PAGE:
Business association IETA is urging the European Commission to reveal which sectors are likely to receive free EUAs under post-2020 rules and how many emissions those groups represent.
The Commission’s July 15 proposal for the EU ETS Phase 4 (2021-2030) includes a new way of dividing up those free allowances, aiming to target free allocation to those companies at a more acute risk of carbon leakage, and to reward the cleanest performers by giving them everything they need to comply.
As part of its preliminary response to the proposal, IETA said an indication of the sectors that will benefit “would be extremely helpful for IETA members as they try to understand the impacts of the proposed rules.”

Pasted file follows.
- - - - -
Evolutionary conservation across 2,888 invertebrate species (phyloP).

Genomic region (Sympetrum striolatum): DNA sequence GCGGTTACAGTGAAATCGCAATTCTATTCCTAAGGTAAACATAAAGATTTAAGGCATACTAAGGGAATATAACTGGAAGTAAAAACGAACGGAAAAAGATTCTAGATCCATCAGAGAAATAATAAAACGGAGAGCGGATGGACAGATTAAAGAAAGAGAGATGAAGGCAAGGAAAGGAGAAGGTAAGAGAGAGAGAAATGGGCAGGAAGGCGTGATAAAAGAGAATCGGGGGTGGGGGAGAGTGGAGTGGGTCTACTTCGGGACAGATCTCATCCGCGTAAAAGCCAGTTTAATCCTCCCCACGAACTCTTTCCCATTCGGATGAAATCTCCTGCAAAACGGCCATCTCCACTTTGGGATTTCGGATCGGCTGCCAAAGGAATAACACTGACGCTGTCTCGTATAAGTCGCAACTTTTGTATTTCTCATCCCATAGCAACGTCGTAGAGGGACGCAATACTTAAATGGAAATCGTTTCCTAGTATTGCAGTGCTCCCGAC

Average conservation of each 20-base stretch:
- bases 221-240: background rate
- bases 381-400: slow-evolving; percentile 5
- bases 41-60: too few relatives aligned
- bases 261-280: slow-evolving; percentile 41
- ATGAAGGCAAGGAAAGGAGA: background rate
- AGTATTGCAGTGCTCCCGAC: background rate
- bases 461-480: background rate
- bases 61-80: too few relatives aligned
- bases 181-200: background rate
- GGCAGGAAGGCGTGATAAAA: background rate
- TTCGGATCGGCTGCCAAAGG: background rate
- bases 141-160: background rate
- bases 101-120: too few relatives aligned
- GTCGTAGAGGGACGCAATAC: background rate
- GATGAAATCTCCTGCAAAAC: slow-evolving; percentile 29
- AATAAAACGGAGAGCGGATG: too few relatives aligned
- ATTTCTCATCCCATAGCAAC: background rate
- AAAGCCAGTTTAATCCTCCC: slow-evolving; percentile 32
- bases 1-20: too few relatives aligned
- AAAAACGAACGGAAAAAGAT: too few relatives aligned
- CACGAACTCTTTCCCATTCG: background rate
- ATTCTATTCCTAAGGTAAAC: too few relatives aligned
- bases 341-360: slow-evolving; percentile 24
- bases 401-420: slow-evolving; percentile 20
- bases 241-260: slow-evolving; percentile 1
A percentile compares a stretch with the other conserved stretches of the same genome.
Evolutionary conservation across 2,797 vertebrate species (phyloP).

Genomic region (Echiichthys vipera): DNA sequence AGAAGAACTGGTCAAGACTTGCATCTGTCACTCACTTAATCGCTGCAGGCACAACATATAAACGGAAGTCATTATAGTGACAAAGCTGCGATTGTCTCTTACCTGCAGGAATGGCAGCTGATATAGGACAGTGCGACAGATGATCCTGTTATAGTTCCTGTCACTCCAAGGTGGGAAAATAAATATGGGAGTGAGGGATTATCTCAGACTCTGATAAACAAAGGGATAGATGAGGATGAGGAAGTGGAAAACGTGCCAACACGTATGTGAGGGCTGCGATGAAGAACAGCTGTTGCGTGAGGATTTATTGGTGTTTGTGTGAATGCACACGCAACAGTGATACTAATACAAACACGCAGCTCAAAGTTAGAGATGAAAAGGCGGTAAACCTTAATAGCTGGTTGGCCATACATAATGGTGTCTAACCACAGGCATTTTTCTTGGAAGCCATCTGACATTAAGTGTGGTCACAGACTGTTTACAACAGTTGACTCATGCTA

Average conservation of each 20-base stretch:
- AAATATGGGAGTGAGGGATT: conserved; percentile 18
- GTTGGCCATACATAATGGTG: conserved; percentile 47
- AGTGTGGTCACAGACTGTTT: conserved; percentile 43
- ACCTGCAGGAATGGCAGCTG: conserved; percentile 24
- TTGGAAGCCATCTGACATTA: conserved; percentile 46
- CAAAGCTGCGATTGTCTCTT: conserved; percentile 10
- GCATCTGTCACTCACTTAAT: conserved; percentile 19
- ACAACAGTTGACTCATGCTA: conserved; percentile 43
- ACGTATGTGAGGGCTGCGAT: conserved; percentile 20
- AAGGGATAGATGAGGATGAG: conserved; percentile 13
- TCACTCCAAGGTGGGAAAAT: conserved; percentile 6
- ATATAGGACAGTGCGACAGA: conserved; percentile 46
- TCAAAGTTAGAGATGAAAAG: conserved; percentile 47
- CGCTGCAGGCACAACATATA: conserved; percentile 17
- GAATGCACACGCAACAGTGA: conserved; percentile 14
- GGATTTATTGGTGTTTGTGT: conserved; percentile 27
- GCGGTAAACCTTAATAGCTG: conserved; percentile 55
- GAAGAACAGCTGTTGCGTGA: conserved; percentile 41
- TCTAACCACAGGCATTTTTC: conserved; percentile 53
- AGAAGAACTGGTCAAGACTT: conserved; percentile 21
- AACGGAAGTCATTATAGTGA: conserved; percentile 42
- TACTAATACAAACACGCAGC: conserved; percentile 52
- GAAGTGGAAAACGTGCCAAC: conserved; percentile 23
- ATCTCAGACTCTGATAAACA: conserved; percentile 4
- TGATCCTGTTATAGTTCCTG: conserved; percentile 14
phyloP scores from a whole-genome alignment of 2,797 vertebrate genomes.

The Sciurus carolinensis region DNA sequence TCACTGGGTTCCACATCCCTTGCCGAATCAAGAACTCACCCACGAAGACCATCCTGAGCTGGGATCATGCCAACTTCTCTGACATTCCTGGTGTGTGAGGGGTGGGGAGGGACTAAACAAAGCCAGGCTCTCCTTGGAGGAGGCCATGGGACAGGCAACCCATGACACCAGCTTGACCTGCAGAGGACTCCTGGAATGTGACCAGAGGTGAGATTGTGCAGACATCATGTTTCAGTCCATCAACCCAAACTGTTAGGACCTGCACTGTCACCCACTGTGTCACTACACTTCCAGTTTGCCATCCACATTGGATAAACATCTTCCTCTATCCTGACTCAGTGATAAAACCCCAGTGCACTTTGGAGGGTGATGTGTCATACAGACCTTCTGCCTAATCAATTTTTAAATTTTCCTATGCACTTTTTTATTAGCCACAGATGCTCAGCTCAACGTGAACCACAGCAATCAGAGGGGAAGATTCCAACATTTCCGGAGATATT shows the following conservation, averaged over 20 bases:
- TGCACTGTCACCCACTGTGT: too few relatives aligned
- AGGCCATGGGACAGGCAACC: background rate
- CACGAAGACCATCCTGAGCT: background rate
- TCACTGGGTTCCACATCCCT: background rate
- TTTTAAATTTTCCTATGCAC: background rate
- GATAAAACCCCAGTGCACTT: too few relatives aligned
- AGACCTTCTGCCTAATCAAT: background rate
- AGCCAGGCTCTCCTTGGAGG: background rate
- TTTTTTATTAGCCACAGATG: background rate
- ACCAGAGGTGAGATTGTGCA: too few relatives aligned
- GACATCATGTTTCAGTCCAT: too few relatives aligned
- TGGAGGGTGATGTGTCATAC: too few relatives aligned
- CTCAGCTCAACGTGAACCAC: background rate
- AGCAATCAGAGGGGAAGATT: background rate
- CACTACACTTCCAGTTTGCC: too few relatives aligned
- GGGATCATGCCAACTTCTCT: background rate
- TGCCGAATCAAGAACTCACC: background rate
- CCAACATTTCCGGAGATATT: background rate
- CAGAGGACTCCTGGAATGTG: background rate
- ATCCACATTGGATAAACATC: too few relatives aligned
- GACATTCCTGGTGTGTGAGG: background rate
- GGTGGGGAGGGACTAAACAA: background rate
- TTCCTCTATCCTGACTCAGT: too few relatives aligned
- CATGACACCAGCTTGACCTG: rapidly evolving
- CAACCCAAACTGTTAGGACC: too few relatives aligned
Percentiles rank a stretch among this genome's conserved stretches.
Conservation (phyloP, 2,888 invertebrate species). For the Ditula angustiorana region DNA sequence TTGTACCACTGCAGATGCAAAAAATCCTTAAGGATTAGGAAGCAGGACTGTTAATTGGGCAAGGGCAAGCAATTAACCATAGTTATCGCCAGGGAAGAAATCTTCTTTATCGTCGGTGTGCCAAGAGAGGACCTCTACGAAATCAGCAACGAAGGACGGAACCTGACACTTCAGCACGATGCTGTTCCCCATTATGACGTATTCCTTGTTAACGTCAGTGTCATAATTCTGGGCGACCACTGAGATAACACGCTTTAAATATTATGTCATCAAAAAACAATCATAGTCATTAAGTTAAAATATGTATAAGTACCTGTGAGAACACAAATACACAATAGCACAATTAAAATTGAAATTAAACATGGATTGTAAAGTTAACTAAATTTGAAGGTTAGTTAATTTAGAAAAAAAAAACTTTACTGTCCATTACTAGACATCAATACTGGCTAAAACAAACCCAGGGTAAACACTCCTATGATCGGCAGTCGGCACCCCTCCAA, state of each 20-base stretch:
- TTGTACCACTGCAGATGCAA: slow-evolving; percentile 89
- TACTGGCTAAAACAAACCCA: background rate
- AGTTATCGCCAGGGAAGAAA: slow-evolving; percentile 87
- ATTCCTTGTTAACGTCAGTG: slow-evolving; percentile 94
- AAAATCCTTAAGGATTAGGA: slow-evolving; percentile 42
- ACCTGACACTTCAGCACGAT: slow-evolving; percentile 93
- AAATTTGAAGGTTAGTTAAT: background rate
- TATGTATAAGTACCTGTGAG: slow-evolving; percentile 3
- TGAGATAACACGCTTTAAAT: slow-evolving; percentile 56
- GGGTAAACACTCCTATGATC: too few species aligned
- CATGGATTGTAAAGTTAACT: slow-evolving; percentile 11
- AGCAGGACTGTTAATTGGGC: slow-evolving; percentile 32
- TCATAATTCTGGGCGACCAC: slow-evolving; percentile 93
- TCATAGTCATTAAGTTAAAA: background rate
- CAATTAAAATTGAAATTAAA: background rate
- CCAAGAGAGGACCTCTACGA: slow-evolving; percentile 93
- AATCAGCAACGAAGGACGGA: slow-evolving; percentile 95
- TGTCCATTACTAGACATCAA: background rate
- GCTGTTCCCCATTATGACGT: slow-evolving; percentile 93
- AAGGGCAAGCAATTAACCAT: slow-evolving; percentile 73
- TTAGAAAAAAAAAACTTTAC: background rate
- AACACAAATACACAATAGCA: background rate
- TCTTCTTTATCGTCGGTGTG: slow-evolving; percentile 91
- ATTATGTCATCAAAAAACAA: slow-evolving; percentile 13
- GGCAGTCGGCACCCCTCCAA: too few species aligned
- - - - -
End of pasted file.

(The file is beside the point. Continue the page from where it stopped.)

“Whilst we understand that this data cannot be confirmed until after 2017 … it would be useful to get an estimate, based on the most recent production data (2014 for instance),” the group added.
Industrial sectors will not know for sure if they are on the carbon leakage list until the Commission finalises it in 2019, using data from 2013-2017.
Another update will be made five years later.
When the proposal was tabled, Europe’s climate commissioner Miguel Arias Canete said the new allocation rules should mean only around 50 industrial sectors will be deemed vulnerable enough of carbon leakage to get 100% of their best performers’ requirement, slashing the number from 177 in the current trading phase.
“You can imagine that traditional sectors like steel, chemicals and aluminium will be there (on the list),” he said.
By Ben Garside – email@example.com